After twenty minutes, I finished my presentation, which I thought went well. I covered everything and only stumbled a few minor times. No one had posted any questions, so I thought okay, I’m done.

Then I looked at the replay—a disaster!

  • The video showed me talking but didn’t have any sound. I had used this laptop for call-ins to webinars, so I knew it worked. But here I had a whole broadcast with no sound. I tried redoing it and still had no sound. I wished someone had typed in the chat box that he or she couldn’t hear me. My husband showed me that the default microphone was not the one that my laptop was using. Problem solved.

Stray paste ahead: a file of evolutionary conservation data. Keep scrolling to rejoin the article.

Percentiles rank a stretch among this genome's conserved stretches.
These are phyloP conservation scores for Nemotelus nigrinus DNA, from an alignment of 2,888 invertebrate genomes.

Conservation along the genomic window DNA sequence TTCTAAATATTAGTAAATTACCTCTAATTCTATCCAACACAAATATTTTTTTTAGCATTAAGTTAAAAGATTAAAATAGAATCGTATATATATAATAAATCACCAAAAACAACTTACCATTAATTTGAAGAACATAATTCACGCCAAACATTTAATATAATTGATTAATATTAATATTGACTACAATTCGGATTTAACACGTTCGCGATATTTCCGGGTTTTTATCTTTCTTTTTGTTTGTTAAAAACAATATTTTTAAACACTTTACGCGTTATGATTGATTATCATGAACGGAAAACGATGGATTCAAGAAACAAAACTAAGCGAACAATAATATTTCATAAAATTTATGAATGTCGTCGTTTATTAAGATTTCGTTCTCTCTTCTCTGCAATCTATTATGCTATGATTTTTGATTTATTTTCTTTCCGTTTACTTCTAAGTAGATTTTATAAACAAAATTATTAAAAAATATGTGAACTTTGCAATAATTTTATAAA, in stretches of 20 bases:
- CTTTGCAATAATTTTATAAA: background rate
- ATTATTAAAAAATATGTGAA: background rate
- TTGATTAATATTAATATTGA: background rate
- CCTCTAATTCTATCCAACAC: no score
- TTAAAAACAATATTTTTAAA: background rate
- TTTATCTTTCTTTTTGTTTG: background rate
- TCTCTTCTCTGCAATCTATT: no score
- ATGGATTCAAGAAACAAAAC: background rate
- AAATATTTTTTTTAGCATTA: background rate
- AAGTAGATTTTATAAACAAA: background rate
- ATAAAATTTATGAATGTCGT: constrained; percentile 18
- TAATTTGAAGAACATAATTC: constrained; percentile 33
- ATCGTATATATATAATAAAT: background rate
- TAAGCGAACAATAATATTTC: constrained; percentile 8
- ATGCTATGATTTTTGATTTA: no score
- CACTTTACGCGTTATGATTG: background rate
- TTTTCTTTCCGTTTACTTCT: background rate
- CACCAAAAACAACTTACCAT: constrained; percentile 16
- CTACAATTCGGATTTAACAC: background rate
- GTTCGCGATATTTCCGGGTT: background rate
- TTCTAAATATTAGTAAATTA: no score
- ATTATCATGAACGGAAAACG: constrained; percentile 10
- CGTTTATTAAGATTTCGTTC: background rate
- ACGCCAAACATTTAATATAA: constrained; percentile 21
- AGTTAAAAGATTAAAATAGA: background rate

• About a minute into the video, it showed pixels and stayed that way. You could hear me talking (on the second version), but the video stayed jumbled for most of the presentation. From what I can determine, my internet connection is too slow. The only way to fix this is to record the video where there is a better internet connection.

My solution was to create a video and then post it to my Facebook page. I lacked the interaction, but at least the post shows all the way through. See my Books for Dog Lovers video.

My main lesson learned is to practice and do multiple test runs well ahead of time.

Have any of you tried to do a Facebook live? What was your experience?

26 thoughts on “Lessons Learned from my first Facebook Live event